Getting Email Marketing Right is Important
This channel packs an impressive punch to its preferred audience
With all the digital clutter today, it seems logical to assume email’s popularity as a preferred marketing channel has slipped dramatically.
It hasn’t. In fact, according to one market survey, just the opposite is true.
Almost 72% of the U.S. adult consumers sampled selected email as their preferred contact channel from companies. Even more surprising? The old standbys of snail mail, television, and print ads (magazines, newspapers) rounded out the top four choices.
Why is this important? As we mentioned in our last blog post, understanding what marketing channels your customers prefer is very important. In our research building predictive channel preference models, we found that email is indeed a top choice among a broad swath of consumers. That’s why today we want to focus on the pros and cons of email channel marketing.
Damn the torpedos
Email is a highly effective channel when targeted to the right recipients. It can also be extremely economical at an average cost of $0.015 per email. The key is to correctly define receptive audience(s), determine the best cadence of contacts, and offer the right products/services/solutions at the right prices.
How do you do that? To know AnalyticsIQ is to know the answer: Test, test, and test again. Apply classical direct response techniques, and do a lot of A/B testing. Test frequency rates, subject lines, creative content, click thru rates, landing page, offers, and pricing. Optimize what works and find the right mix in order to maximize sales volume – at an acceptable cost per sale.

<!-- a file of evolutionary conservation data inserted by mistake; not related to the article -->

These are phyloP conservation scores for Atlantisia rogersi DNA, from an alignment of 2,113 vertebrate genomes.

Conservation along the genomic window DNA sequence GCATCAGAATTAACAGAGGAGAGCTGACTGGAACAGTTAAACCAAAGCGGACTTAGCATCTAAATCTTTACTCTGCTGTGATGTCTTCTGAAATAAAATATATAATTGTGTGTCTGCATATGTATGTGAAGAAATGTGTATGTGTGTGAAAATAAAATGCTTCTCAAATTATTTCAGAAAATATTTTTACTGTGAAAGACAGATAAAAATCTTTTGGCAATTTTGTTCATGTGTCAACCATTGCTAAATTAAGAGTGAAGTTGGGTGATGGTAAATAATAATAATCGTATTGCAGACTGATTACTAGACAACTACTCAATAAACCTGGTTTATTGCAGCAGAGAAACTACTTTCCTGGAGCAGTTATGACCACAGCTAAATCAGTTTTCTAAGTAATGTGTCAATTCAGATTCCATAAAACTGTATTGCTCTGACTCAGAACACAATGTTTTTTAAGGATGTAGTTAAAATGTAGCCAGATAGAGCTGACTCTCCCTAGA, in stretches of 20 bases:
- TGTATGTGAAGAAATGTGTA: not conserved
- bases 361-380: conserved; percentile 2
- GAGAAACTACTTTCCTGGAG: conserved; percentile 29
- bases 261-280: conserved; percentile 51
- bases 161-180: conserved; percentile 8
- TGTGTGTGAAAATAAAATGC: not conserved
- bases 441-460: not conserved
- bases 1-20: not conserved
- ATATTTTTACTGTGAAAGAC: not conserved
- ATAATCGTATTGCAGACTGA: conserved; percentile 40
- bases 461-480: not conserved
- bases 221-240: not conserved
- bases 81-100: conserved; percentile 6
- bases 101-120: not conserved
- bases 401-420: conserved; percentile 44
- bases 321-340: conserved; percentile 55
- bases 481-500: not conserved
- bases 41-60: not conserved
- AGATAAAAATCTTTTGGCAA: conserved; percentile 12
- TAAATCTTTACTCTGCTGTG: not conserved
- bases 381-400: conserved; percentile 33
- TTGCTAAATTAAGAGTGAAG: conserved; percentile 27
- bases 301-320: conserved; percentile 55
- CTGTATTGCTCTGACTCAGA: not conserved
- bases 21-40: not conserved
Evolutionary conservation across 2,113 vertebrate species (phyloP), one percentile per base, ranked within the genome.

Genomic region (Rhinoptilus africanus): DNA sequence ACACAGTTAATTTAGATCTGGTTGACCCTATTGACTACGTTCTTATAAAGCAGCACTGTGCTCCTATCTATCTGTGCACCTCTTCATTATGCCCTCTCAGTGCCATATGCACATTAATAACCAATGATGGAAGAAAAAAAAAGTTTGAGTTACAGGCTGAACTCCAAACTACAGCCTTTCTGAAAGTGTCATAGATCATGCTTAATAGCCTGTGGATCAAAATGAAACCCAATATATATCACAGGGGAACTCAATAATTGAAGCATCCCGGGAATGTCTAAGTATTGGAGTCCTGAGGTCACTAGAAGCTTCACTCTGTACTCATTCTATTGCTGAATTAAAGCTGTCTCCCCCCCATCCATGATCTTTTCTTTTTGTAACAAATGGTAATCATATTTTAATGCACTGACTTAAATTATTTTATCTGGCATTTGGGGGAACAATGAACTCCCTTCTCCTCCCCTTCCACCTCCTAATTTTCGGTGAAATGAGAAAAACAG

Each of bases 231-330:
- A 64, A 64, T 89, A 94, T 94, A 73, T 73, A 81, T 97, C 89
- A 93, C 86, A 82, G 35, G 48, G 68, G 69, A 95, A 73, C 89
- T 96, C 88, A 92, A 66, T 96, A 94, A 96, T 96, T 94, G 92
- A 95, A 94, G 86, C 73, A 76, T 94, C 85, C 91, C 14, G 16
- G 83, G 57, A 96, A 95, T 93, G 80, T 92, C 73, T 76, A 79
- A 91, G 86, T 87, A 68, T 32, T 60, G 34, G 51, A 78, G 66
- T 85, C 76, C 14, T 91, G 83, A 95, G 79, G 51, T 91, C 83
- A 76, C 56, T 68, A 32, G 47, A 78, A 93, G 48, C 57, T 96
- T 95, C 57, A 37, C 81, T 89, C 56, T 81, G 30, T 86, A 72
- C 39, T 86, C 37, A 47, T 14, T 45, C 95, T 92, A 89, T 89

Yes, all this does take time and effort. But it’s worth it when you realize what misery and potential legal and compliance issues you avoid in the long run.
For every action, reaction
While email remains a popular and profitable channel for marketers, there are downsides.
It is highly regulated, thanks in part to its explosive growth (and some say exploitation) in the early 2000s, resulting in the CAN-SPAM Act. CAN-SPAM is a law that sets the rules for commercial email, establishes requirements for commercial messages, gives recipients the right to have you stop emailing them, and spells out tough penalties for violations. While comprehensive, the Federal Trade Commission outlines seven top requirements of the Act.
Additionally, email overload is a real and present danger for marketers. Can you think of a better time than the holidays to see a more apt demonstration of email marketing burnout? When you receive multiple unwanted emails (even if you’ve opted into messaging), aren’t you turned off? Doesn’t that company become annoying? The end result is that a once economical channel has been completely neutralized, resulting in decreased open, click thru and purchase rates. Worse yet, you may wind up permanently blocked or trapped forever in spam filters.
Like life, using email as a marketing channel has its positives and negatives. The key is to understand what works with your customers who prefer email: frequency, content, pricing and offers.